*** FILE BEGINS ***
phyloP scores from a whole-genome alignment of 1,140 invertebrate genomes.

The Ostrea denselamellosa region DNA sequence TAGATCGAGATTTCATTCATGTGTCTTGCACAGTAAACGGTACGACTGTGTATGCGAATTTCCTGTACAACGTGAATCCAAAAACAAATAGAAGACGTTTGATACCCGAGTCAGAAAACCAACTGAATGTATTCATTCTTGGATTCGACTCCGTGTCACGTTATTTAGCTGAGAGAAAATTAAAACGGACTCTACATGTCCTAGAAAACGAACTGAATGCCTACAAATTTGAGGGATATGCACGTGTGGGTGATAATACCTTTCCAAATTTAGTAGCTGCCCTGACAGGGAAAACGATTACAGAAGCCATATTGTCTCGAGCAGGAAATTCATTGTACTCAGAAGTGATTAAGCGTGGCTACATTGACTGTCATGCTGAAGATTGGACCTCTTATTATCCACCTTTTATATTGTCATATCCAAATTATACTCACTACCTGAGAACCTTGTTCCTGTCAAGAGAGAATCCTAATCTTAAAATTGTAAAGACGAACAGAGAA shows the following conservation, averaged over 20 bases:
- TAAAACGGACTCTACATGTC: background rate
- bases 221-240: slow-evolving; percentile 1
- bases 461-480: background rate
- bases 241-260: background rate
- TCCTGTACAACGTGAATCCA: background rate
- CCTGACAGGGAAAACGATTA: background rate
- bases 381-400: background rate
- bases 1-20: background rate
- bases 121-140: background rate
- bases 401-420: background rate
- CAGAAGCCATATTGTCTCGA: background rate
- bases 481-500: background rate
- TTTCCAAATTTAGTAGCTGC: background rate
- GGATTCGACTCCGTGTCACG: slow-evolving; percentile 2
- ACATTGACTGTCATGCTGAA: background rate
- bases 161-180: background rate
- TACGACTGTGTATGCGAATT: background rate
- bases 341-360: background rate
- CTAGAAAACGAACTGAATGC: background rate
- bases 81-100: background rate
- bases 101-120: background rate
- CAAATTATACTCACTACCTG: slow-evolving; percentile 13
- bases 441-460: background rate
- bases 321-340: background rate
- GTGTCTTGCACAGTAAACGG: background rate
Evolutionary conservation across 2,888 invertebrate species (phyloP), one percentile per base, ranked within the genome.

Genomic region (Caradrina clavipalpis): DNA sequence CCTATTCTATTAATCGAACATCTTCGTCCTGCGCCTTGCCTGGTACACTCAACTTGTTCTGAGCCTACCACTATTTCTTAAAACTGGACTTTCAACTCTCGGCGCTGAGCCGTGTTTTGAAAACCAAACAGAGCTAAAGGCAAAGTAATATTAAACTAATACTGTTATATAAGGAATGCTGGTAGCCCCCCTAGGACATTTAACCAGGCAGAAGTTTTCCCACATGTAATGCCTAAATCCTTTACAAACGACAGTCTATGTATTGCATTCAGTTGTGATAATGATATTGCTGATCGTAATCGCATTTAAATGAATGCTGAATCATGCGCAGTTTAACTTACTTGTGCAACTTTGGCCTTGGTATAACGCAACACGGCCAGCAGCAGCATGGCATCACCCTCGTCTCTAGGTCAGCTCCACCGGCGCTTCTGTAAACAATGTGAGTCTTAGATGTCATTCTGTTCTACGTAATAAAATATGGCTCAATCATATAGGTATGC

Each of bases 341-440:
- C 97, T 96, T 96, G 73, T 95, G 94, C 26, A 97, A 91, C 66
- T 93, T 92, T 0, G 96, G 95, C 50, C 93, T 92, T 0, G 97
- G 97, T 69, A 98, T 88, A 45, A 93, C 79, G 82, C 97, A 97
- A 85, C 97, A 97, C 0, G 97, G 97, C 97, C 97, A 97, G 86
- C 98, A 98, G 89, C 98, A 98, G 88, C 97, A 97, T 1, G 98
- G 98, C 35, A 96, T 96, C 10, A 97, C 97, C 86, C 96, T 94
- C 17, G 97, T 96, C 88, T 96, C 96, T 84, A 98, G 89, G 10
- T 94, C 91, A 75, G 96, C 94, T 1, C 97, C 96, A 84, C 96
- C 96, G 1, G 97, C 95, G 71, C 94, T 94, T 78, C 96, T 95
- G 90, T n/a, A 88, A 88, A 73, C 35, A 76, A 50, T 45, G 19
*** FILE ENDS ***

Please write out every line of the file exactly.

phyloP scores from a whole-genome alignment of 1,140 invertebrate genomes.

The Ostrea denselamellosa region DNA sequence TAGATCGAGATTTCATTCATGTGTCTTGCACAGTAAACGGTACGACTGTGTATGCGAATTTCCTGTACAACGTGAATCCAAAAACAAATAGAAGACGTTTGATACCCGAGTCAGAAAACCAACTGAATGTATTCATTCTTGGATTCGACTCCGTGTCACGTTATTTAGCTGAGAGAAAATTAAAACGGACTCTACATGTCCTAGAAAACGAACTGAATGCCTACAAATTTGAGGGATATGCACGTGTGGGTGATAATACCTTTCCAAATTTAGTAGCTGCCCTGACAGGGAAAACGATTACAGAAGCCATATTGTCTCGAGCAGGAAATTCATTGTACTCAGAAGTGATTAAGCGTGGCTACATTGACTGTCATGCTGAAGATTGGACCTCTTATTATCCACCTTTTATATTGTCATATCCAAATTATACTCACTACCTGAGAACCTTGTTCCTGTCAAGAGAGAATCCTAATCTTAAAATTGTAAAGACGAACAGAGAA shows the following conservation, averaged over 20 bases:
- TAAAACGGACTCTACATGTC: background rate
- bases 221-240: slow-evolving; percentile 1
- bases 461-480: background rate
- bases 241-260: background rate
- TCCTGTACAACGTGAATCCA: background rate
- CCTGACAGGGAAAACGATTA: background rate
- bases 381-400: background rate
- bases 1-20: background rate
- bases 121-140: background rate
- bases 401-420: background rate
- CAGAAGCCATATTGTCTCGA: background rate
- bases 481-500: background rate
- TTTCCAAATTTAGTAGCTGC: background rate
- GGATTCGACTCCGTGTCACG: slow-evolving; percentile 2
- ACATTGACTGTCATGCTGAA: background rate
- bases 161-180: background rate
- TACGACTGTGTATGCGAATT: background rate
- bases 341-360: background rate
- CTAGAAAACGAACTGAATGC: background rate
- bases 81-100: background rate
- bases 101-120: background rate
- CAAATTATACTCACTACCTG: slow-evolving; percentile 13
- bases 441-460: background rate
- bases 321-340: background rate
- GTGTCTTGCACAGTAAACGG: background rate
Evolutionary conservation across 2,888 invertebrate species (phyloP), one percentile per base, ranked within the genome.

Genomic region (Caradrina clavipalpis): DNA sequence CCTATTCTATTAATCGAACATCTTCGTCCTGCGCCTTGCCTGGTACACTCAACTTGTTCTGAGCCTACCACTATTTCTTAAAACTGGACTTTCAACTCTCGGCGCTGAGCCGTGTTTTGAAAACCAAACAGAGCTAAAGGCAAAGTAATATTAAACTAATACTGTTATATAAGGAATGCTGGTAGCCCCCCTAGGACATTTAACCAGGCAGAAGTTTTCCCACATGTAATGCCTAAATCCTTTACAAACGACAGTCTATGTATTGCATTCAGTTGTGATAATGATATTGCTGATCGTAATCGCATTTAAATGAATGCTGAATCATGCGCAGTTTAACTTACTTGTGCAACTTTGGCCTTGGTATAACGCAACACGGCCAGCAGCAGCATGGCATCACCCTCGTCTCTAGGTCAGCTCCACCGGCGCTTCTGTAAACAATGTGAGTCTTAGATGTCATTCTGTTCTACGTAATAAAATATGGCTCAATCATATAGGTATGC

Each of bases 341-440:
- C 97, T 96, T 96, G 73, T 95, G 94, C 26, A 97, A 91, C 66
- T 93, T 92, T 0, G 96, G 95, C 50, C 93, T 92, T 0, G 97
- G 97, T 69, A 98, T 88, A 45, A 93, C 79, G 82, C 97, A 97
- A 85, C 97, A 97, C 0, G 97, G 97, C 97, C 97, A 97, G 86
- C 98, A 98, G 89, C 98, A 98, G 88, C 97, A 97, T 1, G 98
- G 98, C 35, A 96, T 96, C 10, A 97, C 97, C 86, C 96, T 94
- C 17, G 97, T 96, C 88, T 96, C 96, T 84, A 98, G 89, G 10
- T 94, C 91, A 75, G 96, C 94, T 1, C 97, C 96, A 84, C 96
- C 96, G 1, G 97, C 95, G 71, C 94, T 94, T 78, C 96, T 95
- G 90, T n/a, A 88, A 88, A 73, C 35, A 76, A 50, T 45, G 19